The clashes pit supporters of Khan Said Sajna against followers of the late Hakimullah Mehsud, the TTP commander killed by a US drone in November.
The government has freed more than 30 Taliban prisoners in the past week to try to spur talks with the militants and on Friday the TTP said they would extend a ceasefire begun on March 1.
On March 26 a four-member government committee held their first direct meeting with members of the TTPâ€™s political council in North Waziristan tribal district.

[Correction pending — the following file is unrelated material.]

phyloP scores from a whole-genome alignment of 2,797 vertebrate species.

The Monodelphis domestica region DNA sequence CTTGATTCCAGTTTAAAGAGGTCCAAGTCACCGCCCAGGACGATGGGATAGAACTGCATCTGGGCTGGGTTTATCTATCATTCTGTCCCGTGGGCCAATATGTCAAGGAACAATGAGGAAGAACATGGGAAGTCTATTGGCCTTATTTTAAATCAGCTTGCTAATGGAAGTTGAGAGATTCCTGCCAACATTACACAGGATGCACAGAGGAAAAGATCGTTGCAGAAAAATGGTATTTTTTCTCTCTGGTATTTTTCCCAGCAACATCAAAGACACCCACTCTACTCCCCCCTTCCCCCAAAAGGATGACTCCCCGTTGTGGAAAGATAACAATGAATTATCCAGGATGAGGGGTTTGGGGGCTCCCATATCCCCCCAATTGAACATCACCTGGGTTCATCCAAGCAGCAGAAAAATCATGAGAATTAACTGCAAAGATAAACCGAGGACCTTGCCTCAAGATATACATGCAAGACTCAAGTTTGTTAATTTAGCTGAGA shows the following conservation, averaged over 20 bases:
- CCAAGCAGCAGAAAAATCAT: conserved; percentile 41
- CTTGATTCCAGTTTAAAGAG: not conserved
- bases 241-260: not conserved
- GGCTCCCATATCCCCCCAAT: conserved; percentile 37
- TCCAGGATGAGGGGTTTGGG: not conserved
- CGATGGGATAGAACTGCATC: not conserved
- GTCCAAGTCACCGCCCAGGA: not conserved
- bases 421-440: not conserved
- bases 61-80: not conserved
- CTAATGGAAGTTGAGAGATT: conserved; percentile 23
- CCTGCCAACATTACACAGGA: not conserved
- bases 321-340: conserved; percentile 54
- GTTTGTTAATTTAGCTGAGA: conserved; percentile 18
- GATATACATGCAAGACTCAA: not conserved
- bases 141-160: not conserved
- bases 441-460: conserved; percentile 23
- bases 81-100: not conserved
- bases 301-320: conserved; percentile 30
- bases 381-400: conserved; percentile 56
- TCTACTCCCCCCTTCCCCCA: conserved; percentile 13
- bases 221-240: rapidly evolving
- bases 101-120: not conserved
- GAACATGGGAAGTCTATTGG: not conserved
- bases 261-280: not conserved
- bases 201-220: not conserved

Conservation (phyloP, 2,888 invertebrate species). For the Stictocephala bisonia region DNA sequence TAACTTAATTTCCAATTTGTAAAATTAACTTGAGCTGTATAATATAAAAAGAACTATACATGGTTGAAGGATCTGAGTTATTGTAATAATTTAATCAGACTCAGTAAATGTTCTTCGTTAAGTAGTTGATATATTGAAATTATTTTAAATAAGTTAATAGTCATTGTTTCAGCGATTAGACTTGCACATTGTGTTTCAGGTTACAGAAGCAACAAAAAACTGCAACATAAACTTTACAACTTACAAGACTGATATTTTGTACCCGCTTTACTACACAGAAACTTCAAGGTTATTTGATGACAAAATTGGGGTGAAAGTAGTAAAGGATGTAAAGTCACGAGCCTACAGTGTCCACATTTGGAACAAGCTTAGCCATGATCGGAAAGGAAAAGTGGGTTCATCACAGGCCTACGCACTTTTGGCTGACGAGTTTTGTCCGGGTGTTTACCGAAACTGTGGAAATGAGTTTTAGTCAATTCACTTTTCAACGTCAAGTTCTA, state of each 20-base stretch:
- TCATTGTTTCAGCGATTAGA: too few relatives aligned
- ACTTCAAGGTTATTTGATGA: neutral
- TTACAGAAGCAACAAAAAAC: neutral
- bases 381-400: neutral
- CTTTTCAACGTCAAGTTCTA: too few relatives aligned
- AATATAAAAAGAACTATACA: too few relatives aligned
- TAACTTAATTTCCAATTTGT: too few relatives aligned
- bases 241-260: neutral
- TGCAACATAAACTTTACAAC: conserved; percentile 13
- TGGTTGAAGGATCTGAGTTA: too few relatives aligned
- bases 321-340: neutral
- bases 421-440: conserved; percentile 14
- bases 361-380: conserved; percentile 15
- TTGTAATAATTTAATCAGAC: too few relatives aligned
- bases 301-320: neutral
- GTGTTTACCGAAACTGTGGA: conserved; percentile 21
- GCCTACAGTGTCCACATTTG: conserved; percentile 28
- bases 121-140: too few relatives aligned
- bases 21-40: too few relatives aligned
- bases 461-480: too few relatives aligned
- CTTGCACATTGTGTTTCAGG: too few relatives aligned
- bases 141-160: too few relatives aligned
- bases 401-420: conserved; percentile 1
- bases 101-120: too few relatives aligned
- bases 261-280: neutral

There have been suggestions that high-profile figures held by the militants, including the son of former prime minister Yousuf Raza Gilani, could be freed in return.
The peace talks were a key campaign pledge for Prime Minister Nawaz Sharif before he was elected to office for a third time last year.
But some analysts have voiced scepticism about their chances for success, given the Talibanâ€™s demands for nationwide sharia law and a withdrawal of troops from the lawless tribal zones.
Regional deals struck in the past between the military and the Taliban have failed and some have accused the militants of using them as a means to regroup and rearm.